Four archetypes dominated comedies of class conflict in the 1980s: straight men (and women), noxious authority figures, lovably insufferable boors and the medically retarded. All are prevalent in Golan-Globus's foray into Animal House territory, which - despite its hopeless predictability - is nearly as funny as it is stupid.
While spoiled, uncouth laggard Dana Olsen is horrified by a paternal caveat entailing a suspension of theretofore limitless funds if he fails to graduate from prep school after his seventh year of attendance, spastic schlemiel Judd Nelson is pursued by goons dispatched by bookie Anthony "Dice" Clay (oddly, among the least sordid of this picture's male cast). In exchange for $10K and a Porsche, Nelson assumes Olsen's identity in matriculation to the Anglosphere's very worst preparatory institution. As expected, he wreaks havoc, wears unspeakably atrocious attire and falls in love with a rich girl.
An abundance of hilarious physical and sight gags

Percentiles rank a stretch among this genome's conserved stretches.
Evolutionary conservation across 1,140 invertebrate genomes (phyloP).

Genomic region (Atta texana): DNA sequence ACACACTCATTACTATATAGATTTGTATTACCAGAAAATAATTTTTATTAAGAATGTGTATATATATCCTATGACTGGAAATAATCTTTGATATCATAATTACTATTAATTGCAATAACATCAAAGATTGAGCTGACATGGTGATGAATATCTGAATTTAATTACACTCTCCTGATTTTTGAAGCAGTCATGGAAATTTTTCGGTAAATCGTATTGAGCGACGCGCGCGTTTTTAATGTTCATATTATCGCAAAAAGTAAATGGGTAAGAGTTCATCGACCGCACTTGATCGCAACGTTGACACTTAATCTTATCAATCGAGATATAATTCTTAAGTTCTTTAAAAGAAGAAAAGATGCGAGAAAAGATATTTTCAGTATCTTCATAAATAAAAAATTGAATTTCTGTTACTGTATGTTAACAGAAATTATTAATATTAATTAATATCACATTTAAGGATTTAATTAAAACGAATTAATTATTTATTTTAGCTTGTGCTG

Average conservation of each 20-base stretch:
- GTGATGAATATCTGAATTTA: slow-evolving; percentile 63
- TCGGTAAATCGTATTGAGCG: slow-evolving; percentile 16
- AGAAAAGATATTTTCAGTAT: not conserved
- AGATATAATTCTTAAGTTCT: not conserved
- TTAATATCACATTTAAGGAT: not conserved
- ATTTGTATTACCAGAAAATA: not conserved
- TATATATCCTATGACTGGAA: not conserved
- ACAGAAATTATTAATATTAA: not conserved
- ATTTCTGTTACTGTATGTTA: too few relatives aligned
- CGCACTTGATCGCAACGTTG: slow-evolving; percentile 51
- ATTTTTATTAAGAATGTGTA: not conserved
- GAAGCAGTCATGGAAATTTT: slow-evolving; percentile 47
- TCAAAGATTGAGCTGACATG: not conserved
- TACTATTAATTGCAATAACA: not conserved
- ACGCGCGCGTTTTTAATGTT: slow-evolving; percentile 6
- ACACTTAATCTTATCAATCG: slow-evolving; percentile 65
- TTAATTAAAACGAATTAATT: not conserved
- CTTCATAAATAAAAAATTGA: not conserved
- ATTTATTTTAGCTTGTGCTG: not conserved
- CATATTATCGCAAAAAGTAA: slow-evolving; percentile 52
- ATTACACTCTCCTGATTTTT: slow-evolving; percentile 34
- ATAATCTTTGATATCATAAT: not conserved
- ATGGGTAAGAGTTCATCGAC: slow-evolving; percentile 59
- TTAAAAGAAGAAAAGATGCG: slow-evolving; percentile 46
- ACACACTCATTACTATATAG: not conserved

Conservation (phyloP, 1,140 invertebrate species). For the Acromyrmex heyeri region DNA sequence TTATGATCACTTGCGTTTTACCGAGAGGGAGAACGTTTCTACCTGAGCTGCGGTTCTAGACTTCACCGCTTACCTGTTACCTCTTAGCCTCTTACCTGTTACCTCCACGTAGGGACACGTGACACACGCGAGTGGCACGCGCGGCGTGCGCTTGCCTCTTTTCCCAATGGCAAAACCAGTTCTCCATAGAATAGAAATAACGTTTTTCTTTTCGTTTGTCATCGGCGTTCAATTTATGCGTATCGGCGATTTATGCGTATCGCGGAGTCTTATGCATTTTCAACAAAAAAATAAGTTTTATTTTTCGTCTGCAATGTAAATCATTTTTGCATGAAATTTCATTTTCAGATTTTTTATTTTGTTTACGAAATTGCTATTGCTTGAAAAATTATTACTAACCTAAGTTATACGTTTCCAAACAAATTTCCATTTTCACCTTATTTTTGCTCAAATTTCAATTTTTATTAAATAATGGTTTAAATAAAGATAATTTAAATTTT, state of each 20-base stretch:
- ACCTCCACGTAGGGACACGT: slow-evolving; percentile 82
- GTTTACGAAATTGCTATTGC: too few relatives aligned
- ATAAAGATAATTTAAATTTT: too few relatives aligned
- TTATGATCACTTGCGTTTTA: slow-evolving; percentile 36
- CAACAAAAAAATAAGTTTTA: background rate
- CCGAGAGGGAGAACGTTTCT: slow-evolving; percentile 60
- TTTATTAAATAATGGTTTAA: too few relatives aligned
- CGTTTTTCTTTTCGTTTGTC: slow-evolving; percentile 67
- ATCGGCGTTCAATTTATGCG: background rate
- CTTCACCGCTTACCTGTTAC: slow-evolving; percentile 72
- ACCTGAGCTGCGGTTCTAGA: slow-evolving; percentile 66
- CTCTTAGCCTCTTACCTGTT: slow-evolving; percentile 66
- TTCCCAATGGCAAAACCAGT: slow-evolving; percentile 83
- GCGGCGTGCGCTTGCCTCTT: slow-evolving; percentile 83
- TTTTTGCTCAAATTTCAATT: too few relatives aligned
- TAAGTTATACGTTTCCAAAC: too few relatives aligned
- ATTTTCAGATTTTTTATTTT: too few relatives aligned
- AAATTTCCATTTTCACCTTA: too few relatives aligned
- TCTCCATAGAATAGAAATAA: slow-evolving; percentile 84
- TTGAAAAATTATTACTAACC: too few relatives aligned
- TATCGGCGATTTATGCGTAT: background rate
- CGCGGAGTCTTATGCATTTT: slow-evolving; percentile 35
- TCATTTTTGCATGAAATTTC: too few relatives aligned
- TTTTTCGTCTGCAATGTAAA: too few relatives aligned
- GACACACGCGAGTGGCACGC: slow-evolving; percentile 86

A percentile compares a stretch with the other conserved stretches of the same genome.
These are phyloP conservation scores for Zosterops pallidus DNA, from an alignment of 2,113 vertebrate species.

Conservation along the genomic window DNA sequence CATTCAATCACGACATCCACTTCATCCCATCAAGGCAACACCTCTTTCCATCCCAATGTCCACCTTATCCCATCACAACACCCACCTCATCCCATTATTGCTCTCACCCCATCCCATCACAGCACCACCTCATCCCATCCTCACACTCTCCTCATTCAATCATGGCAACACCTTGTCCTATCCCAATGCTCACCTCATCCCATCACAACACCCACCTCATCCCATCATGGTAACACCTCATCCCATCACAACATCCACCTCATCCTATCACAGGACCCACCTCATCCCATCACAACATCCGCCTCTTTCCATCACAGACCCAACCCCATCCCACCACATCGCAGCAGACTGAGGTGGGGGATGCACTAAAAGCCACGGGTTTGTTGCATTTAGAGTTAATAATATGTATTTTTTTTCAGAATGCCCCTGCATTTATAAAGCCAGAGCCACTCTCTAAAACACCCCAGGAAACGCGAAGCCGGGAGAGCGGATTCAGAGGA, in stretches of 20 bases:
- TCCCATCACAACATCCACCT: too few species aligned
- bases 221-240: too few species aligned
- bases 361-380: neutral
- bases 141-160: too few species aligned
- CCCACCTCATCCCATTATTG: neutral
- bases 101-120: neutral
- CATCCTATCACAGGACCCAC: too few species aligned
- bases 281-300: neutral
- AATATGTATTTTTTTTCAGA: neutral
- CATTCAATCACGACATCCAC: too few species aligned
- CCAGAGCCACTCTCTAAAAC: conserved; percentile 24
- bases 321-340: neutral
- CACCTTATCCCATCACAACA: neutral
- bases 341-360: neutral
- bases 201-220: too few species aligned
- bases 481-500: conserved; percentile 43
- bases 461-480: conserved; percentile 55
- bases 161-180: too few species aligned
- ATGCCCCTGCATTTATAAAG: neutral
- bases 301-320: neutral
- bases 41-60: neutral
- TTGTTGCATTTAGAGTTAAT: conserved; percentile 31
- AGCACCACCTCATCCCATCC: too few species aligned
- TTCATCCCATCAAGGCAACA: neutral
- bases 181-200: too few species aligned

Fine comic delivery from the entire cast
Another lovely, tongue-in-cheek score by the estimable Basil Poledouris
A romantic sub-plot possessed of a pulse and arc
Dorian Walker's notably deft direction
Nelson's breakdancing stand-in, to whom he conspicuously bears no resemblance whatsoever
Olsen's lubricious date with his long-term girlfriend, perhaps the most rhapsodic of all committed to film:
One-quarter of the jokes fall flat
Its running time is twenty-odd minutes too long
The aforementioned breakdancing was cut with a rare incompetence
Dice is as threatening as any other echo of Travolta
Every single plot point is effortlessly divinable
In the annals of snobs vs. slobs fare, Making the Grade may assume a footnote for being a cut above average, funnier than most flicks of its type and - save a few exceptionally hysterical scenes - ultimately forgettable. It's also superior to 90% of ostensibly comedic movies evacuated from the bowels of Hollywood into nationwide distribution over the course of the past twenty years.